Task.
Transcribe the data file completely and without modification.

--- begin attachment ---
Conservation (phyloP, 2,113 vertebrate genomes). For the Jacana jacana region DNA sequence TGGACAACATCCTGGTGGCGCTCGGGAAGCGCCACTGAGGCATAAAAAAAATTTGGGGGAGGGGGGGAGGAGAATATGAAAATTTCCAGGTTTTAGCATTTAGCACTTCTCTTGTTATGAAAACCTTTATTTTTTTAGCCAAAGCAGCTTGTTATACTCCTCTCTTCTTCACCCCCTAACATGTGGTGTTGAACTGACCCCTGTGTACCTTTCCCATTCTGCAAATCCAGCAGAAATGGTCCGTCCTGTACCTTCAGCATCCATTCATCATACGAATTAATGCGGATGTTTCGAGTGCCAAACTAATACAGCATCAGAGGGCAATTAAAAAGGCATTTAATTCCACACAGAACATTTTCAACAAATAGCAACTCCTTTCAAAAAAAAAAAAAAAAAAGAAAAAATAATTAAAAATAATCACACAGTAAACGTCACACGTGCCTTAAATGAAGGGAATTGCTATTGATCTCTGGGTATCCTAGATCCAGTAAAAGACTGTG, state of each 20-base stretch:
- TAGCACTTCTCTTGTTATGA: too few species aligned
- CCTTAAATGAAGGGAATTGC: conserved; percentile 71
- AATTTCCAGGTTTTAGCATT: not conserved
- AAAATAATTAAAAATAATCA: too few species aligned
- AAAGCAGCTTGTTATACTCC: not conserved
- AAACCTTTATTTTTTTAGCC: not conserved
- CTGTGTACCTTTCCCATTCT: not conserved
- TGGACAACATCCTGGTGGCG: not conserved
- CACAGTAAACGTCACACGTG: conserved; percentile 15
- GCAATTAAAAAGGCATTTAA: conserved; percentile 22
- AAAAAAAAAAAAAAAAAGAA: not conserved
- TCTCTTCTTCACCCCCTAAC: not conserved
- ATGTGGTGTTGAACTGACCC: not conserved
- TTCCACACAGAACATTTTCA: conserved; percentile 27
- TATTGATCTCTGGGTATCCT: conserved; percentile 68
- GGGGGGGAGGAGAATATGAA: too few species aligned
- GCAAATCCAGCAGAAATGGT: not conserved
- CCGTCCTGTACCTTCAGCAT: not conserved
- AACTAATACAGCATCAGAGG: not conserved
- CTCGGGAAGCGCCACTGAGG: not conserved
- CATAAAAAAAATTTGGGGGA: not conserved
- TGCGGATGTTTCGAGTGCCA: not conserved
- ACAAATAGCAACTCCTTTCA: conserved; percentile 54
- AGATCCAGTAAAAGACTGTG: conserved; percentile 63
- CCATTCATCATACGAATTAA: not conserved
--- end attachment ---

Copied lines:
Conservation (phyloP, 2,113 vertebrate genomes). For the Jacana jacana region DNA sequence TGGACAACATCCTGGTGGCGCTCGGGAAGCGCCACTGAGGCATAAAAAAAATTTGGGGGAGGGGGGGAGGAGAATATGAAAATTTCCAGGTTTTAGCATTTAGCACTTCTCTTGTTATGAAAACCTTTATTTTTTTAGCCAAAGCAGCTTGTTATACTCCTCTCTTCTTCACCCCCTAACATGTGGTGTTGAACTGACCCCTGTGTACCTTTCCCATTCTGCAAATCCAGCAGAAATGGTCCGTCCTGTACCTTCAGCATCCATTCATCATACGAATTAATGCGGATGTTTCGAGTGCCAAACTAATACAGCATCAGAGGGCAATTAAAAAGGCATTTAATTCCACACAGAACATTTTCAACAAATAGCAACTCCTTTCAAAAAAAAAAAAAAAAAAGAAAAAATAATTAAAAATAATCACACAGTAAACGTCACACGTGCCTTAAATGAAGGGAATTGCTATTGATCTCTGGGTATCCTAGATCCAGTAAAAGACTGTG, state of each 20-base stretch:
- TAGCACTTCTCTTGTTATGA: too few species aligned
- CCTTAAATGAAGGGAATTGC: conserved; percentile 71
- AATTTCCAGGTTTTAGCATT: not conserved
- AAAATAATTAAAAATAATCA: too few species aligned
- AAAGCAGCTTGTTATACTCC: not conserved
- AAACCTTTATTTTTTTAGCC: not conserved
- CTGTGTACCTTTCCCATTCT: not conserved
- TGGACAACATCCTGGTGGCG: not conserved
- CACAGTAAACGTCACACGTG: conserved; percentile 15
- GCAATTAAAAAGGCATTTAA: conserved; percentile 22
- AAAAAAAAAAAAAAAAAGAA: not conserved
- TCTCTTCTTCACCCCCTAAC: not conserved
- ATGTGGTGTTGAACTGACCC: not conserved
- TTCCACACAGAACATTTTCA: conserved; percentile 27
- TATTGATCTCTGGGTATCCT: conserved; percentile 68
- GGGGGGGAGGAGAATATGAA: too few species aligned
- GCAAATCCAGCAGAAATGGT: not conserved
- CCGTCCTGTACCTTCAGCAT: not conserved
- AACTAATACAGCATCAGAGG: not conserved
- CTCGGGAAGCGCCACTGAGG: not conserved
- CATAAAAAAAATTTGGGGGA: not conserved
- TGCGGATGTTTCGAGTGCCA: not conserved
- ACAAATAGCAACTCCTTTCA: conserved; percentile 54
- AGATCCAGTAAAAGACTGTG: conserved; percentile 63
- CCATTCATCATACGAATTAA: not conserved